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Surgery Helps Pregnant Nigerian Women With Fistula


The United Nations Population Fund is sponsoring a project in Nigeria to help child-bearing women suffering from Obstetric Fistula, a preventable condition that’s easily treated. Nigeria has one of the highest prevalence rates in Africa.

The two-week project there brings volunteer doctors from Britain and the United States to team up with Nigerian surgeons to treat hundreds of women suffering from the problem. English to Africa reporter Cole Mallard interviewed Kristin Hetle, head of media for the UN Population Fund.

She says it is a childbirth injury, caused by obstructed labor not surgically treated right away. A woman with this condition cannot control her bladder function, meaning urine and sometimes feces are uncontrollably discharged. Many women are stigmatized, adding to their despair.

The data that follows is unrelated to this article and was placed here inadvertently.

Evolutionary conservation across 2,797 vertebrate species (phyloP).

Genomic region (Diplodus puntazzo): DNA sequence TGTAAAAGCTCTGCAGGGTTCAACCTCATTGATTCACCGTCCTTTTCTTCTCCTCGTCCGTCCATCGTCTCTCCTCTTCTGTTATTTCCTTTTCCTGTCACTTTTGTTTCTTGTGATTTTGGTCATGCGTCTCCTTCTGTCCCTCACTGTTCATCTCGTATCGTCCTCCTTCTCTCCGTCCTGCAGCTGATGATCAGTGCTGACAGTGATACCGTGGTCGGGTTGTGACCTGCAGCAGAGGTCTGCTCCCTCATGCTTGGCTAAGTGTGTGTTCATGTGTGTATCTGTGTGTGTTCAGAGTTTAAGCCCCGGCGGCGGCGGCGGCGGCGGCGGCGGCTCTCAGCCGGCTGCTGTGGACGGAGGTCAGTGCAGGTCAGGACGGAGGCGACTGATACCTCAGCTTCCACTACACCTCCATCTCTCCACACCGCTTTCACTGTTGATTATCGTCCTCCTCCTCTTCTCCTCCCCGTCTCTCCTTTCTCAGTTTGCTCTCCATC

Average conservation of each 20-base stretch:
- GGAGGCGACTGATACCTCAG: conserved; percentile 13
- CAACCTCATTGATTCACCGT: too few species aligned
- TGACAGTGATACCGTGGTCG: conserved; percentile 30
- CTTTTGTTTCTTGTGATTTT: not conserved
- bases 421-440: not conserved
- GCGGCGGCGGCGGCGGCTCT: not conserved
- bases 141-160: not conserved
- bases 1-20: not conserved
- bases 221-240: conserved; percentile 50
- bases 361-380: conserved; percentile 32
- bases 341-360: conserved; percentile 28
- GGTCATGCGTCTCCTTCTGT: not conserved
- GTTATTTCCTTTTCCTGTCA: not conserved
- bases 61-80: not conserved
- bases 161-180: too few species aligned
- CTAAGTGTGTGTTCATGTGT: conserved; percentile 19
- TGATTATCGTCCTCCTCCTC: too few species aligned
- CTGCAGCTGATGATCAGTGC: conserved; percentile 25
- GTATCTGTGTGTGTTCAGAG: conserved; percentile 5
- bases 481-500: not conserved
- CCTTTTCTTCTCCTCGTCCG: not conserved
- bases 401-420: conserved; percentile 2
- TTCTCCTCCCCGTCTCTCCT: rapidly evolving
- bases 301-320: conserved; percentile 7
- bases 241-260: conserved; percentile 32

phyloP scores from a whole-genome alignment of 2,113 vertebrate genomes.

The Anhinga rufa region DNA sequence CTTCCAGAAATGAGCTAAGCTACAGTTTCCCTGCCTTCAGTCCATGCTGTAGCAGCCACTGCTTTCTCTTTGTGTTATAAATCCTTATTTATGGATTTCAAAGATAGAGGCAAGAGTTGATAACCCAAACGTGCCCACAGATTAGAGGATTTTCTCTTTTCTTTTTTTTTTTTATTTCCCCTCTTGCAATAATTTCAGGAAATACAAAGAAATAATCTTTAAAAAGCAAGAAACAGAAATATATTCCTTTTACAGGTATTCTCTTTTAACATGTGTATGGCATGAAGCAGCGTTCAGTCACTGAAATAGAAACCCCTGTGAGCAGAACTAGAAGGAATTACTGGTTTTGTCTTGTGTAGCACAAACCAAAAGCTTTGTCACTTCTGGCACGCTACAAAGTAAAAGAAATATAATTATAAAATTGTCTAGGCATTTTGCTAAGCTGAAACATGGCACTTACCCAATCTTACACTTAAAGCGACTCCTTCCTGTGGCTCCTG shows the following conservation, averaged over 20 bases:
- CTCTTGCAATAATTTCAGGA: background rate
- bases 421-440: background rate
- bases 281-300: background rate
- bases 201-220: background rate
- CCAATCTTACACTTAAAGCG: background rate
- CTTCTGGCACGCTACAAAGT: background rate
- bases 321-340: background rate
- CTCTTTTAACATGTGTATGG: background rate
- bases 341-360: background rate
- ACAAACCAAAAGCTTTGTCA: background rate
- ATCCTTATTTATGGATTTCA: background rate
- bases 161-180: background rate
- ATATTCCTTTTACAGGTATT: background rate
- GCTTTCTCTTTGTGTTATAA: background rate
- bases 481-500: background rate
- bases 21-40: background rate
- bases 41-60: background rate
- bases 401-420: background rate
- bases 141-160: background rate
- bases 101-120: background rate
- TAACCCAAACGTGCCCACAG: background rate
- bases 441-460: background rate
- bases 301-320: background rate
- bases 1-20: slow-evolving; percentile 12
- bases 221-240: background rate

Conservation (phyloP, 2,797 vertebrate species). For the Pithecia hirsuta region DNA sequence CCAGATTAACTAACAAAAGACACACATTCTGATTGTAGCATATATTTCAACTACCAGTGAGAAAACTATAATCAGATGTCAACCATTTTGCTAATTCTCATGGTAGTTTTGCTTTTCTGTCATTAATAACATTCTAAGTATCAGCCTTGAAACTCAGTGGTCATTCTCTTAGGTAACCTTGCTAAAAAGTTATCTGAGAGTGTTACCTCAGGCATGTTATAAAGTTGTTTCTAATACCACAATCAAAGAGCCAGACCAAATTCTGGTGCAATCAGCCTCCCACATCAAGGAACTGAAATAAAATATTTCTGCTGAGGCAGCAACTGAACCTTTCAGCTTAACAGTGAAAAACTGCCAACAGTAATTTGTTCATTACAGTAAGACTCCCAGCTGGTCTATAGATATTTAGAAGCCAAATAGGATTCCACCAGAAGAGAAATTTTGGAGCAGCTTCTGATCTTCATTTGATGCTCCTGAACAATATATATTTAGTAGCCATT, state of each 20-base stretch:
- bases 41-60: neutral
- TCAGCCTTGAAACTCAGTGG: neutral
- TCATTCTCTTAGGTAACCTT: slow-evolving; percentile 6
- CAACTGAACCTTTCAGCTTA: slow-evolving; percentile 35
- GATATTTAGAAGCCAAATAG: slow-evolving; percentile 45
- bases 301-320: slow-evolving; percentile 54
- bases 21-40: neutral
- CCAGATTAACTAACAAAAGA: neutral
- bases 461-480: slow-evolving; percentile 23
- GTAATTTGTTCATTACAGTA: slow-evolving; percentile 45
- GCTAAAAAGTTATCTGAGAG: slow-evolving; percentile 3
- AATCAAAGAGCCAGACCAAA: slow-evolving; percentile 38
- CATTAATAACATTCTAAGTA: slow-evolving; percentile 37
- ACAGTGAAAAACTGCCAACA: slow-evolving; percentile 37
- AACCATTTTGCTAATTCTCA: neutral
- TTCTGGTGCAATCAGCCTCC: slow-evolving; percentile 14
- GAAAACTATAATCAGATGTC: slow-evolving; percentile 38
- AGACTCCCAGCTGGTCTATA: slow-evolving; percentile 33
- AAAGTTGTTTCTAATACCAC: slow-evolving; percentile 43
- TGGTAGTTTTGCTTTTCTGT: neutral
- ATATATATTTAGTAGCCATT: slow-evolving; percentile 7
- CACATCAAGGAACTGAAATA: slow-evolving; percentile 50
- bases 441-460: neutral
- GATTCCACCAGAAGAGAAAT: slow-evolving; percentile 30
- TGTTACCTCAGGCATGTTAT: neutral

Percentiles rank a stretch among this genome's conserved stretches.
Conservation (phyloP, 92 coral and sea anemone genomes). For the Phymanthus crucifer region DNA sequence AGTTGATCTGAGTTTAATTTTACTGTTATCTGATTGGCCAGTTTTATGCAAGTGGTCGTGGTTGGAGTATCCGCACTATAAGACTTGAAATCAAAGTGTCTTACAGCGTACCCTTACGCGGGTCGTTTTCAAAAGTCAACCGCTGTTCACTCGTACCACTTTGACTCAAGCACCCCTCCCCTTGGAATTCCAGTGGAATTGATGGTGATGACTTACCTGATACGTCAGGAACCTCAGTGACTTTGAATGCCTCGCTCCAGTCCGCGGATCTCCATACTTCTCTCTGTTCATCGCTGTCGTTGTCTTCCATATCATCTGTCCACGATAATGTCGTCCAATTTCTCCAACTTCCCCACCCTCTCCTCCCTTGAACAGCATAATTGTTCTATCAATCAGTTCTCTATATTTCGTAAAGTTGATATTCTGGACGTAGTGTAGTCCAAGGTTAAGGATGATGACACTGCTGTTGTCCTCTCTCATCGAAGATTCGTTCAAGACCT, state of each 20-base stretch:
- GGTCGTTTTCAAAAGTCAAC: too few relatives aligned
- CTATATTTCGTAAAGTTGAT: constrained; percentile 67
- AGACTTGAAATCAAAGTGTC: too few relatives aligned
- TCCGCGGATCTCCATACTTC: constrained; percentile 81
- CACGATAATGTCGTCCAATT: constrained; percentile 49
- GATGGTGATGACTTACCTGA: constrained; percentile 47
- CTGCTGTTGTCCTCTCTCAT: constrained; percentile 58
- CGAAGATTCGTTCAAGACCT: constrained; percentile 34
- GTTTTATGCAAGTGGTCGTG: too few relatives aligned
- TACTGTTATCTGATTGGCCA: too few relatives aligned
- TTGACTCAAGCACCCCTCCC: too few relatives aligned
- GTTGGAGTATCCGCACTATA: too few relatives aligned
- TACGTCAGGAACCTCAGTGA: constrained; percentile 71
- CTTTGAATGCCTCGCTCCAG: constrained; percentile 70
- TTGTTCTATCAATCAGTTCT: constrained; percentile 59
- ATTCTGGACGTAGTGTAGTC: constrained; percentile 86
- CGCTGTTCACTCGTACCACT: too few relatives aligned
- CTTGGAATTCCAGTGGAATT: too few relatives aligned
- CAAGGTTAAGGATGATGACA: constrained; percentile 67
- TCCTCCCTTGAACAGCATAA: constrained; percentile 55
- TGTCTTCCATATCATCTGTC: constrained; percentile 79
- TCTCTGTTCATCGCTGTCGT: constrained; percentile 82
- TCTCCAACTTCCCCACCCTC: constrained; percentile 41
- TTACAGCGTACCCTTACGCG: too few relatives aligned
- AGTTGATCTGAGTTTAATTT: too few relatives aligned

The situation is remedied by immediate proper maternal health care. This two-week program is targeting Nigeria, but will be expanded to cover 36 sub-Saharan African countries as well as Asian and Arab countries. The doctors surgically repair hundreds of fistulas and train medical personnel and social workers in the “relatively simple procedure.”

Ms. Hetle says fistula is a very treatable condition, with a success rate as high as 90 percent for uncomplicated cases, which means a woman “can get her life back.” The program also hopes to raise fistula awareness and encourage women to seek help at their nearest health care facility.

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